One-man-band Buddy Nutt wields his musical saw | Music | Pittsburgh | Pittsburgh City Paper

One-man-band Buddy Nutt wields his musical saw


Buddy Nutt
Buddy Nutt and His Musical Saw

Pittsburgh hasn't seen many one-man bands in recent years, but it has seen a surge of interest in various forms of "pre-rock" -- artists incorporating bluegrass, ragtime, old-time, cabaret, protest folk and other popular styles that preceded Little Richard. Our latest entry, Buddy Nutt, isn't based solely on the weird-cabaret Brechtian model of Ditty Bops or Dresden Dolls. Nor is he a whiz bluegrass picker or a barbershop-styled balladeer of ukes and banjos, such as local singer Elliott Sussman.

Instead, he's all of these things, plus an excellent musical saw player and an ardent experimentalist. He's got a streak of drones in him, as evidenced by the use of didgeridoo, a loop pedal and the ethereal instrumental track "The Necklace." True to the anarcho-leftist folk-punk scene, he can write a mean critique of global capitalism on songs such as the "Big Box Song," which references the ticky-tacky 1962 Pete Seeger tune but with an update for today's version of suburbanite conformism.

Despite Buddy's quirky instruments -- duck calls, musical glasses and kazoos to occasional sousaphone and trumpet -- the most appealing songs on this debut CD are those with evocative and humorous lyrics. First on that list is "Wilmerding," a love ditty about the joys of living in a SWPA small town, followed by the epic "Saw Playin' Band," a plausible myth about a saw orchestra that met an untimely end.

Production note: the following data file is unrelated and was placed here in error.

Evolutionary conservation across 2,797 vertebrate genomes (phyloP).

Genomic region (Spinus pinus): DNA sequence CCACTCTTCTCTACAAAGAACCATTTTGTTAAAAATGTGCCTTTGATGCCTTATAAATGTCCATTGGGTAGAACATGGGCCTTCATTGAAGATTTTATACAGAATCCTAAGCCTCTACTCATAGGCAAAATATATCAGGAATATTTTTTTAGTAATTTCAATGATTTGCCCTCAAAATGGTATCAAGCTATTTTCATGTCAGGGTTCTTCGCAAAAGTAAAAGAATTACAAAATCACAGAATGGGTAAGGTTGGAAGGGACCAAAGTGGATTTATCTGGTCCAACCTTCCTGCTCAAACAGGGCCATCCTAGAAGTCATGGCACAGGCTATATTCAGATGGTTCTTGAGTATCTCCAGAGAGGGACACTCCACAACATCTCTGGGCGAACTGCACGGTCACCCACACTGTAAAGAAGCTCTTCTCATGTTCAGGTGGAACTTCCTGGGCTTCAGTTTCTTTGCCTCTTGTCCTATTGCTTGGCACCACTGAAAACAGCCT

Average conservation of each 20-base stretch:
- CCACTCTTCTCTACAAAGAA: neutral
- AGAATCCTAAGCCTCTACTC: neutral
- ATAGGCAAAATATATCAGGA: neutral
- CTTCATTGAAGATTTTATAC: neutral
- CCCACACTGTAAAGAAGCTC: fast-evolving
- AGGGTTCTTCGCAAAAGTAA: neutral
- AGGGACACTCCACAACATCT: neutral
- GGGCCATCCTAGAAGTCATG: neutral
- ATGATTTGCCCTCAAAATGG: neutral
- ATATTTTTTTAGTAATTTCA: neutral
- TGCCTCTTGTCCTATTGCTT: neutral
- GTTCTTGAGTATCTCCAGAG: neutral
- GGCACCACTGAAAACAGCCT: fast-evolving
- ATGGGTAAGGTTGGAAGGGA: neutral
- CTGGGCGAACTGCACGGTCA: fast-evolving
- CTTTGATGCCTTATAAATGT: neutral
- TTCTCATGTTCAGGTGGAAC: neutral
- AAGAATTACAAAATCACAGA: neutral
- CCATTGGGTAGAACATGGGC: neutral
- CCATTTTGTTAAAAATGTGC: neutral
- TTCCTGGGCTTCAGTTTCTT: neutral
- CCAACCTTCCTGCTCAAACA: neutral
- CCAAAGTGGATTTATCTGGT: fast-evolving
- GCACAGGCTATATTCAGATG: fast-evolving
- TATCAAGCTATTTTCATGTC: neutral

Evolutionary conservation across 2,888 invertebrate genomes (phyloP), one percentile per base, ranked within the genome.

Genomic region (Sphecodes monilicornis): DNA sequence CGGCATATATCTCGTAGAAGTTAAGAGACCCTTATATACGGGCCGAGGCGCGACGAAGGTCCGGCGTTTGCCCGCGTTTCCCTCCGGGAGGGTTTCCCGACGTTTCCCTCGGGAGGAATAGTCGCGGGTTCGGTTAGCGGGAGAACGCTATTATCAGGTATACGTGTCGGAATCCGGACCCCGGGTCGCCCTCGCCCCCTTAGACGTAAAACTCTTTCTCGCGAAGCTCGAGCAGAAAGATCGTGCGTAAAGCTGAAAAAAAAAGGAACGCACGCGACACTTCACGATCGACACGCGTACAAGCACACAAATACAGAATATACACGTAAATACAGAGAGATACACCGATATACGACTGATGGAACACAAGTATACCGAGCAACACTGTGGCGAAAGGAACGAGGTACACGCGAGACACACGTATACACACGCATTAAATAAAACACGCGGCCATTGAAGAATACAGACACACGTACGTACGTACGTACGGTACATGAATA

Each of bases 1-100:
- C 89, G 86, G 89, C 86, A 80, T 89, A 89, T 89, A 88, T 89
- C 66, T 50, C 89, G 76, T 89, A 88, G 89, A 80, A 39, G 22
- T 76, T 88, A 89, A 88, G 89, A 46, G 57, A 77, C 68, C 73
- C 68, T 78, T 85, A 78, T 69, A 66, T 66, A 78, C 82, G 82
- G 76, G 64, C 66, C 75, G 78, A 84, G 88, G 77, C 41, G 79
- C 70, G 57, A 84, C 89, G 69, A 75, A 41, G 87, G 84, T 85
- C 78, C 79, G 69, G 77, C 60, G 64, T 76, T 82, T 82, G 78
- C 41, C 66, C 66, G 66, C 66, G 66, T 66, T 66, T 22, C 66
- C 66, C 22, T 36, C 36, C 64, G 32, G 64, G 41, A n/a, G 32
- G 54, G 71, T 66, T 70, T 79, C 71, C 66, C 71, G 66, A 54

Though he's obviously still working out his persona (a combo of Tiny Tim and Carrot Top with a bit of Tom Waits and Tom Lehrer), Buddy Nutt's expanding bag of musical tricks is going to entertain anyone with an informed sense of whimsy and the nostalgia for a simpler life, away from cell phones and the Internet. He's the kind of performer whom public radio was intended for -- is anybody listening?

Buddy Nutt CD release with Ukulizzy, Greg Cislon and The Howling Brothers. 9 p.m. Wed., Nov 14. Club Café, 56-58 S. 12th St., South Side. $7. 412-431-4950 or

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